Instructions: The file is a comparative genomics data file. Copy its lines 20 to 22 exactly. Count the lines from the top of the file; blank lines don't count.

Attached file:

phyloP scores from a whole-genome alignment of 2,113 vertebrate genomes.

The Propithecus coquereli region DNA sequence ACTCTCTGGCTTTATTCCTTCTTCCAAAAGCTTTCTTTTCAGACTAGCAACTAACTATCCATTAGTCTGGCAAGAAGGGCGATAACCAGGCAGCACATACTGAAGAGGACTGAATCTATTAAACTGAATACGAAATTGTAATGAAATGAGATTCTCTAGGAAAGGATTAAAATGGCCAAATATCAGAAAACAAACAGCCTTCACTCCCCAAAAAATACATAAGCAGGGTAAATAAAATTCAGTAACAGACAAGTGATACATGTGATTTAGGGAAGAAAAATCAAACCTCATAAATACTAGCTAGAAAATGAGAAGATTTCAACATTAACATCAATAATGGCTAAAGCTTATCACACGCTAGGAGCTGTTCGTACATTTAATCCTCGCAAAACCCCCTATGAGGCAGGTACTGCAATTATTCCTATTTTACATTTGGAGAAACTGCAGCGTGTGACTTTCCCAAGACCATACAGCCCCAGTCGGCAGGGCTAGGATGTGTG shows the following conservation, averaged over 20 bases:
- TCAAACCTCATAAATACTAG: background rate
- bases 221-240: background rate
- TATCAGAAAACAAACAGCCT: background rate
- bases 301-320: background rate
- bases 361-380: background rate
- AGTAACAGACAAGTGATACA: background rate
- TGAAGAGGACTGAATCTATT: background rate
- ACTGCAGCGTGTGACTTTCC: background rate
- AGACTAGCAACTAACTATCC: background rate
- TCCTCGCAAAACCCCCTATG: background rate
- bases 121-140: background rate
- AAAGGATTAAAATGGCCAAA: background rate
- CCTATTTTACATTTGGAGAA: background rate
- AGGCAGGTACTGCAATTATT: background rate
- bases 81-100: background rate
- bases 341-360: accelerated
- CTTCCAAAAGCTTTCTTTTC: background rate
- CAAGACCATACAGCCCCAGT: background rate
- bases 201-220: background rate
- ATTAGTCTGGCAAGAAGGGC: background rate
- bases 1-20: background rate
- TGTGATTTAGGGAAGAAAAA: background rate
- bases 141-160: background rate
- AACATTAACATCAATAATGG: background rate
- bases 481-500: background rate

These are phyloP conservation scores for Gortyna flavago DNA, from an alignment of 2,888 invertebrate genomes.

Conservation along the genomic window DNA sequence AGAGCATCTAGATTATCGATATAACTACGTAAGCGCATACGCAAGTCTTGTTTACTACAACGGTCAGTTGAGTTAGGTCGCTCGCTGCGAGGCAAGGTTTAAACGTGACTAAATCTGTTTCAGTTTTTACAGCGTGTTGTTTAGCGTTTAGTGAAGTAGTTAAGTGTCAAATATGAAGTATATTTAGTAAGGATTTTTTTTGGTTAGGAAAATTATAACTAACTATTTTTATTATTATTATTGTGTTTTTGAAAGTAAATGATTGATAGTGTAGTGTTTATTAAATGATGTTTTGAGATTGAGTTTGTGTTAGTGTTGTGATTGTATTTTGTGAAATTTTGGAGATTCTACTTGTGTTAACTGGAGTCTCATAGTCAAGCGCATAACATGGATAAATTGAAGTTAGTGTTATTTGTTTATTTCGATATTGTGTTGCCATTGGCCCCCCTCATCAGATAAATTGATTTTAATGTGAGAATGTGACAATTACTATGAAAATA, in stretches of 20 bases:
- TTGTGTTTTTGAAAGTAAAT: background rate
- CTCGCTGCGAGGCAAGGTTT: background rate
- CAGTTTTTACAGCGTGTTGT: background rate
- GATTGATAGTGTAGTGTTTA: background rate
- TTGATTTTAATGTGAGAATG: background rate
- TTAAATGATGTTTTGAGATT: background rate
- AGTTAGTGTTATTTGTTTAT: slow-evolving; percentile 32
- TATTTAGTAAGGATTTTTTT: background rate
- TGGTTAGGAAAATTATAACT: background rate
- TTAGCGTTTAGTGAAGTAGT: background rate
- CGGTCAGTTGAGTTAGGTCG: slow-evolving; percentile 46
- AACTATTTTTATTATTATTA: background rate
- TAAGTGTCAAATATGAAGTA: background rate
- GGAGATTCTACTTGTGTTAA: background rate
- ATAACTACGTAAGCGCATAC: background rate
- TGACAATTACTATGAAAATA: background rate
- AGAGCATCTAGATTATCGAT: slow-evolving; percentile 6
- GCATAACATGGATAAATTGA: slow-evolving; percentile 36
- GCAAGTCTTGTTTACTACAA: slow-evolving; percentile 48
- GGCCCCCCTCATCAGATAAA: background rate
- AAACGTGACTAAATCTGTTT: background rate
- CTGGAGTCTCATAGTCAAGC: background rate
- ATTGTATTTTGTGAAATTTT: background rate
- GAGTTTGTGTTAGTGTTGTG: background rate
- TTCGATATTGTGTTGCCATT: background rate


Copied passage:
- CAAGACCATACAGCCCCAGT: background rate
- bases 201-220: background rate
- ATTAGTCTGGCAAGAAGGGC: background rate